Sunday, July 6, 2008

More Mexicans leaving U.S. under duress

Two hours were enough for José Luis Sánchez and his family to pack their most valuable belongings in two vans – items accumulated in 10 years of living in the Dallas area.
With his wife, children and their suitcases in place, Mr. Sánchez closed the door of his Mesquite apartment for the last time, sat at the wheel of one of the vehicles – his brother drove the other – and hit the road back to his homeland.
So ended his decade-long adventure as an illegal Mexican immigrant in the United States.
According to Mexican consulate officials in Dallas, some 400 immigrant families have told them so far this year that they're going back to Mexico and asked for transfer documents to enroll their children in Mexican schools.
Enrique Hubbard Urrea, Mexican consul general in Dallas, said it is impossible to track every Mexican who leaves the area. But he said the number asking for transfer documents at the consulate is on the rise.
In 2005, the consulate issued 162 such documents; in 2006 it was 199; and last year it was 270. At the current rate, more than twice as many people will leave this year as last, he said.
"There is no doubt the trend indicates that the number is growing," Mr. Hubbard said.
And it isn't happening only in Dallas. At the Mexican consulates in Chicago and Phoenix, too, the number of Mexican families applying for transfer documents for their children has increased.
So far in 2008, more people (752) have visited the Mexican consulate in Phoenix to apply for transfer documents than the total for 2006 (248) and 2007 (330) combined, according to officials there.
According to informal surveys by the Mexican consulate in Dallas, most of those wanting to return to Mexico cite the sudden scarcity of jobs, fear of deportation and uncertainty about obtaining legal resident status any time soon.
In the last few years, and particularly the last few months, Mr. Sánchez struggled to find work. His earnings dwindled as his children grew up and their needs multiplied.
"People like me, if you don't work one day, you worry about how to feed your family the next day," he said. "We as immigrant workers never have stability, even if the economy is doing well. Imagine how things are now."
Also, he said, there is growing anti-immigrant sentiment that he would rather not experience anymore.
"Those of us who live here live depressed all the time, in hiding," he said. "They don't like us here, and those who love us and whom we love are far away. I prefer to go back, even if it means living in poorer conditions."
Mr. Hubbard said tougher enforcement of immigration laws in the last few years hasn't gone unnoticed.
"Some say companies fear hiring people without proper documents," he said.
He said others are seeing authorities detain more people in Irving, Farmers Branch and, to a lesser degree, Carrollton.
Carl Rusnok, spokesman for the Immigration and Customs Enforcement office in Dallas, said deportation of Mexican immigrants nationally has grown from 108,900 in 2005 to 136,370 last year.
Mark López, associate director of the Pew Hispanic Center, said he has no reliable data about the number of immigrants returning to Mexico but is not surprised many are going.
"Lower-income people – obviously including immigrants – have been disproportionately affected by the economic downturn," he said.
Two weeks ago, the Pew center said the unemployment rate among Hispanic immigrants reached 7.5 percent in the first quarter of 2008, compared with 5.5 percent during the same quarter of last year.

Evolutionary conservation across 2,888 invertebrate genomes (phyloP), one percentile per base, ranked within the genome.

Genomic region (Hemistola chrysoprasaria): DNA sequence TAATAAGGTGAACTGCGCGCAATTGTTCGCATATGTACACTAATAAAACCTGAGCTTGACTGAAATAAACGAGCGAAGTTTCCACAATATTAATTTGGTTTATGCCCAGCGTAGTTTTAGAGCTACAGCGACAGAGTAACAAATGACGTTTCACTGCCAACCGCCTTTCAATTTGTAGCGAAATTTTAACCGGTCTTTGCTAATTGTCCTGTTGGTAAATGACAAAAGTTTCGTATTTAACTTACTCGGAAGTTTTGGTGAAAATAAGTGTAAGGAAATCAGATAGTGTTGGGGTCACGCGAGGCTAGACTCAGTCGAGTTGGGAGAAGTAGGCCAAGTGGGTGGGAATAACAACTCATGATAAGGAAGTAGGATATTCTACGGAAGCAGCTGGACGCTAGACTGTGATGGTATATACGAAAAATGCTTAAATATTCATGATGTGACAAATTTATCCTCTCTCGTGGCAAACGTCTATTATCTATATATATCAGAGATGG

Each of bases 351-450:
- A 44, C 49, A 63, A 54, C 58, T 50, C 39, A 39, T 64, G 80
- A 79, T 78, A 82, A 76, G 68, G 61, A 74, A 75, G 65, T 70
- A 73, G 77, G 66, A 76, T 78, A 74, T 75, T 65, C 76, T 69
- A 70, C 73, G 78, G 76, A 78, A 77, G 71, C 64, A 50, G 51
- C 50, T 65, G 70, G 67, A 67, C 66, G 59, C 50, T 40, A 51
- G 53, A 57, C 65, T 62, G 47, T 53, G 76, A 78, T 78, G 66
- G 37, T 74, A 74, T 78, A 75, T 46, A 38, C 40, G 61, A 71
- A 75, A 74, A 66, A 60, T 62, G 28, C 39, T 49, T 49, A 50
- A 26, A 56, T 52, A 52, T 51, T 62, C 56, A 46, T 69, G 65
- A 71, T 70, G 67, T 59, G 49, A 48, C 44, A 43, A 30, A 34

Mr. Hubbard and Mr. López say the departures could cause problems for cities, especially those that have pushed ordinances hostile to immigrants, because in scaring immigrants away, they are driving away part of their workforce along with its purchasing power.
"If they don't like them as neighbors, they won't like them as consumers, either," said Mr. Hubbard.
But others think that immigrants returning to their countries won't hurt the U.S. economy.
"The country's economy adjusted to the immigrants' presence. No doubt it will adjust to their absence," said Ira Mehlman, national spokesman for FAIR, an organization opposed to illegal immigration.
"That these people are leaving proves what we have been saying for years," he said. "If you begin enforcing the law to prevent them getting what they come here to get, they will go."
Mr. Mehlman said FAIR would like to see more immigrants leave, not because of hard economic times but because of law enforcement.
He said the return of Mexican immigrants to their home country would force the government there to make reforms to jump-start its economy.
"Exporting its unemployed, underemployed citizens or those who are unhappy there allowed the Mexican government to get rid of the pressure to introduce changes for the benefit of their people," Mr. Mehlman said. "Now that their people are going back, perhaps they won't be able to shun their responsibility any longer."
As the moment to leave came, José Luis Sánchez and his family didn't have an idea of the Mexico awaiting them. From their family, they expect everything. From their home country, not much.
"We're going to continue living by the day, for sure," he said. "But psychologically we're going to be better. With our family, without fears, without pressures. It's worth the difficulties."
And, he added, "The American Dream is just that – a dream." José Luis Sánchez Jr. and his sisters prepared to leave for Nuevo Laredo, Mexico, after their dad made the decision to leave the U.S. after 10 years. ">ROBERTO M. SANCHEZ/Al Día.José Luis Sánchez Jr. and his sisters prepared to leave for Nuevo Laredo, Mexico, after their dad made the decision to leave the U.S. after 10 years. // Image1 end -->

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